As the charter for the Export-Import Bank was lapsing, President Barack Obama penned opinion pieces in a number of newspapers across the country asking readers to pressure their lawmakers to bring it back.
"Your members of Congress are home this week. So if you're a small business owner – or an employee of a large business that depends on financing to sell in new markets and create new jobs – tell your senators to quit treating your business like it's expendable. Tell your representative to stop the delays," Obama writes in the version published in Wednesday's Birmingham News . "It's time for Congress to do its job, and keep America's exports growing."
The language of each piece is similar, and the White House push to get small business owners to engage with their members seems logical, since the expectation is that if put to a vote, the Export-Import Bank would sail through to renewal. In the meantime, the agency can only provide services for existing obligations, leaving new opportunities for businesses large and small by the wayside.
Sen. Mark S. Kirk, R-Ill., has been one of the Republicans championing the Export-Import Bank's renewal.
"As the author of bipartisan legislation that reauthorizes and reforms the Export-Import Bank and enjoys supermajority support in the Senate, I am disappointed the Bank is expiring today. We cannot unilaterally disarm against foreign competitors like China by foolishly killing this critical tool that supports 46,000 Illinois jobs," Kirk said in a statement ahead of the lapse.
"The good news is, the support in Congress is there. Strong majorities of Democrats and Republicans have said they'd vote to reauthorize the bank. Congressional leaders just need to call a vote," Obama wrote in the Chicago version. "That's all it'll take to get the Export-Import Bank back on track."
Last week, Sen. Maria Cantwell, D-Wash., told reporters that supporters of Export-Import Bank reauthorization will be meeting with Obama shortly after the Senate returns on July 8. She said details were still being worked out on exactly which lawmakers might attend.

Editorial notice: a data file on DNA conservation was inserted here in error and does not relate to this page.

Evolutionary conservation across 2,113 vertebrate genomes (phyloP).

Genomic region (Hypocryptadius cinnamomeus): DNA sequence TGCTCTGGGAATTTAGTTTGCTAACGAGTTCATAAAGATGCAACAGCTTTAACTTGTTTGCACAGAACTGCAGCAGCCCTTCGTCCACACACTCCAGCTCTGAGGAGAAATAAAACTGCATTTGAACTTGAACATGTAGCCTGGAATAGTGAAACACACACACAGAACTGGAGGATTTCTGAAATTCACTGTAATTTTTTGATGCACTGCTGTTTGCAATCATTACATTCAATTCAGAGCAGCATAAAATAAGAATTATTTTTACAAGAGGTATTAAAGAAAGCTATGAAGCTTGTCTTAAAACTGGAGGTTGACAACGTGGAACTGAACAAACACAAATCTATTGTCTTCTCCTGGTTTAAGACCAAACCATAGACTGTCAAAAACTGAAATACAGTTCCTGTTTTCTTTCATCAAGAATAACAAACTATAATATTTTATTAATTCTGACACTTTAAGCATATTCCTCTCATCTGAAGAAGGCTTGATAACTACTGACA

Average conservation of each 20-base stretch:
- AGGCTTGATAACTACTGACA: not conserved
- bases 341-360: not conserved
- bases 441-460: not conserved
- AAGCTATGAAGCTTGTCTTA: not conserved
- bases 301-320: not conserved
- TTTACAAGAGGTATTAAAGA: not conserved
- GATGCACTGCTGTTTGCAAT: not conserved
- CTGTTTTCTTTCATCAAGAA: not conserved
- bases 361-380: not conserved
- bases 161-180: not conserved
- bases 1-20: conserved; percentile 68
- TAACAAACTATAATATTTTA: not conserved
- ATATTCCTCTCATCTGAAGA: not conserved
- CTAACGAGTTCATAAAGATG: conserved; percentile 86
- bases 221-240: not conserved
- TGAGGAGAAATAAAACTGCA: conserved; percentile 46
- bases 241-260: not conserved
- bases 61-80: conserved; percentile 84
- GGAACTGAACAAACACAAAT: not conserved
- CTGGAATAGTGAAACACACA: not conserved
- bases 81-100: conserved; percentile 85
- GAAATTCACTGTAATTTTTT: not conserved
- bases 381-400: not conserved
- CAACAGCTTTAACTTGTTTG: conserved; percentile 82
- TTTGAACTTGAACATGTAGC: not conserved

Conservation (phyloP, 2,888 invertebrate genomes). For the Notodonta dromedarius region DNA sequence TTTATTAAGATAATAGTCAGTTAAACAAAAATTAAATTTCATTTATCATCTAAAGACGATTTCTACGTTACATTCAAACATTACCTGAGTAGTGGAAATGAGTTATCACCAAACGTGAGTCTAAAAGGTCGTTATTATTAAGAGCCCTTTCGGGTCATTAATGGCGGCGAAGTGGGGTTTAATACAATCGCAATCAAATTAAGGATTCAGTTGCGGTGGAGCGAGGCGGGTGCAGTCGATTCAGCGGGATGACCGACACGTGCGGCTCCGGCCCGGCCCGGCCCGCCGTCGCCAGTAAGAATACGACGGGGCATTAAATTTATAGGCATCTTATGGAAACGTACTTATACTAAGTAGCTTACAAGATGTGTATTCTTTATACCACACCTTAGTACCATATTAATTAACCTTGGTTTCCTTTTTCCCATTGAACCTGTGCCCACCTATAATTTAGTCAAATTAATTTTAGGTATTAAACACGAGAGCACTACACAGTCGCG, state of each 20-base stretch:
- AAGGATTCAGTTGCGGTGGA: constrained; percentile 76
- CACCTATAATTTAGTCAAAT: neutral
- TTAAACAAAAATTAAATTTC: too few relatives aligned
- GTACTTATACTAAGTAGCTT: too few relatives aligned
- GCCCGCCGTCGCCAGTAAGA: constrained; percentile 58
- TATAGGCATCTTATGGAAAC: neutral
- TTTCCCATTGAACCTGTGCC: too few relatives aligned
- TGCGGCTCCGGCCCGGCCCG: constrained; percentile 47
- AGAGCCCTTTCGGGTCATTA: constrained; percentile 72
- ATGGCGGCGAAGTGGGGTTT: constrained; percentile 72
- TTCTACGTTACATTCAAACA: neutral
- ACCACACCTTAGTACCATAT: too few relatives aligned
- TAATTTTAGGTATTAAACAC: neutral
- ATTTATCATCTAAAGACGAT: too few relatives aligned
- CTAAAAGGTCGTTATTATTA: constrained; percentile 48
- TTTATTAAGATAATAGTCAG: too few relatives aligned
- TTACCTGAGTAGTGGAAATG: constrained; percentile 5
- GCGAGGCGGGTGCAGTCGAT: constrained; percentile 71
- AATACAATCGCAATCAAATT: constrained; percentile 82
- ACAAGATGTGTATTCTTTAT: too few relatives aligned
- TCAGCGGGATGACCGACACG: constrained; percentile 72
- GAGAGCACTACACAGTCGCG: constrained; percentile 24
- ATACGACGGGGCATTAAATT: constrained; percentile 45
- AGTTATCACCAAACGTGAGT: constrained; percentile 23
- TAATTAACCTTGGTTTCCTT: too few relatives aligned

"I think what is going to happen is a little more organic than top-down planning. ... I think that several members have events planned in particular areas where manufacturing is very strong," Cantwell said. "While our colleagues on the other side are going to say well, we don't want to have the floor time to have this debate, we're saying this isn't a debate. If you want to help the American economy, and you want to help jobs – which is what we think we're going to hear a lot about during the recess – then you would take this up and get it done."
Cantwell has traveled the country in recent weeks advocating for the Export-Import Bank. One of her state's largest employers, Boeing, benefits greatly from the bank's export financing.
A test vote as part of the defense authorization debate on the Senate floor demonstrated a proposal led by Kirk and Democratic Sen. Heidi Heitkamp of North Dakota has support of more than 60 senators, and supporters have been confident they would prevail in the House. The next likely vehicle seems to be the next surface transportation bill at the end of July.
But opponents were cheering Tuesday night and into Wednesday morning as the Ex-Im Bank posted a formal notice of lapse in authorization on its website.
“Congress is right to let the authorization for the Export-Import Bank expire. The Bank has become the 'Enron' of the federal government, a poster child for the worst of Washington’s corruption and mismanagement. American businesses are strong enough to compete on their own, without interference from unaccountable federal bureaucrats looking to line their own pockets," said Rep. Bill Flores of Texas. "I urge my fellow conservatives in Congress to join me in making sure the Bank begins an orderly wind down beginning today."
Flores is the chairman of the House Republican Study Committee, which has formally opposed reauthorizing the bank's charter.
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